2. Splitting a stock may be useful for employee compensation. While retail investors have the ability to trade fractional shares on many platforms, employees cannot sell fractional shares from a company share grant. Lower prices also give a company more granularity when making stock awards to employees.
3. Similarly, lower prices give a company more control and flexibility in corporate actions involving stock (such as mergers/acquisitions).
4. A lower price can improve liquidity in the options market (since it also makes option contracts more affordable and fractional trading is not available for options) and liquidity in blocks (block desks may be more willing to commit capital to a block trade with more shares since commissions are paid on shares).
Here are three other things that stood out to us:
- Performance: Even though stock splits do not change the fundamentals of a stock, companies subject to stock splits have outperformed the S&P 500 on average the first day, 1 month, and 3 months after the effective date. However, looking at the longer term, performance is more in line with the overall market.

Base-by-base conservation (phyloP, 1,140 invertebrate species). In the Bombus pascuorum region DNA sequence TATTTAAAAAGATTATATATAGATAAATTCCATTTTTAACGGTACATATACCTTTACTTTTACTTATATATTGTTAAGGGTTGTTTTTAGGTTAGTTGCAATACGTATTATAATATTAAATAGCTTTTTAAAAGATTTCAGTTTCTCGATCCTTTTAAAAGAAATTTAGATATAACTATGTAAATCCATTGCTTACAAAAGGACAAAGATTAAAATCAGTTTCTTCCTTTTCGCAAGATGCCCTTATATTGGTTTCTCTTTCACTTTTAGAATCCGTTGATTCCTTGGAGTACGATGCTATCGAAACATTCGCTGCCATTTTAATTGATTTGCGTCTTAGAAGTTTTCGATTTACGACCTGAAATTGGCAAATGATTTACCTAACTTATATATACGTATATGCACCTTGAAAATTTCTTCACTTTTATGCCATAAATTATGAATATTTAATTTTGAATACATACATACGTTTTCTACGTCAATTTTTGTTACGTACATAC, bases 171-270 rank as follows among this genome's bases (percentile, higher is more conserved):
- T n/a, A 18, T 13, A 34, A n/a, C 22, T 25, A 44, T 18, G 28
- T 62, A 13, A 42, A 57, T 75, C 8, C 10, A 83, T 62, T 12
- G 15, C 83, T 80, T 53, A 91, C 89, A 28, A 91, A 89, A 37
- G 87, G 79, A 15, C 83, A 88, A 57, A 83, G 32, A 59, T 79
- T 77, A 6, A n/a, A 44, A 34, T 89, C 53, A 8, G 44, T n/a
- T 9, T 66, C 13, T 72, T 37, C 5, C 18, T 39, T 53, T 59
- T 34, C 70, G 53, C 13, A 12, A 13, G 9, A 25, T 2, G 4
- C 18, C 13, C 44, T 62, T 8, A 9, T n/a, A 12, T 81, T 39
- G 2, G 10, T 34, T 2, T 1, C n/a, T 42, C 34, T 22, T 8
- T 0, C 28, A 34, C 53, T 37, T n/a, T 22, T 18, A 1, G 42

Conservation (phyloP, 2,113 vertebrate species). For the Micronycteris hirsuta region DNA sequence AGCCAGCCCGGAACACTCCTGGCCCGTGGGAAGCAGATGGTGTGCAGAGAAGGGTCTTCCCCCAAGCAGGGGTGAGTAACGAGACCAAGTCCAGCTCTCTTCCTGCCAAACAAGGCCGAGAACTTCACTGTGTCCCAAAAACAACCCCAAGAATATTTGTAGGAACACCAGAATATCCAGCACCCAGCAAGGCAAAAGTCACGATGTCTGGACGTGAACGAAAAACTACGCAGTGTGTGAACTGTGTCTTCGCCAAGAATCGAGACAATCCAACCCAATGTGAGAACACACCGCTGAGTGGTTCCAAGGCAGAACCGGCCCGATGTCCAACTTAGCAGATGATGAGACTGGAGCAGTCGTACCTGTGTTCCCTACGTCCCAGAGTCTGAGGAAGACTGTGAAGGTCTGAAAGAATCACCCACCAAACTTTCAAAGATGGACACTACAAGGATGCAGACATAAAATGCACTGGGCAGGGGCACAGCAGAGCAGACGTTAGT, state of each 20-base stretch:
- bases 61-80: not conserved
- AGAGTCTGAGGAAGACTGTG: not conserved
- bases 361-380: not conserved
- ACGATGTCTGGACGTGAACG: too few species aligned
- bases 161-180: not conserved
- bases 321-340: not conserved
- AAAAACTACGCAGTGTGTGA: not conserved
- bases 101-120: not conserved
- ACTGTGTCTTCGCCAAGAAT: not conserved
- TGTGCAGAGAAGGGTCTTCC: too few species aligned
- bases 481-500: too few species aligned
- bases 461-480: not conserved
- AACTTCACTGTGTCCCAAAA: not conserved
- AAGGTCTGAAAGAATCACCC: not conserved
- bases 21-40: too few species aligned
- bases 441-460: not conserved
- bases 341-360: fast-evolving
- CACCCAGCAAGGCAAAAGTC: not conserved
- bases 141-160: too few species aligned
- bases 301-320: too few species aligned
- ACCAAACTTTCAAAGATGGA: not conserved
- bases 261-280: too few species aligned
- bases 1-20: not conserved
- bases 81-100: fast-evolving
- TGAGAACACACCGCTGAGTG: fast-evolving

- Liquidity: The bid-ask spreads tended to decrease in both bps and cents. Secondly, volume decreased, but this may be skewed because the biggest trading occurs at announcement date — companies tend to make the effective date 1-month after the announcement — creating an artificially high comparison point for the pre-split activity.
- Retail Trading Activity: Perhaps surprisingly, given that many say that splits are used to attract more retail traders (for whom a high share price might be prohibitively expensive), we do not see a significant increase in off-exchange volume* post split (only about a 1 percentage point change for S&P companies, on average, and no significant change for R2K companies). This may be because retail can already trade in fractional shares, making high share prices less of a barrier.
Let us know if you have any other questions regarding splits.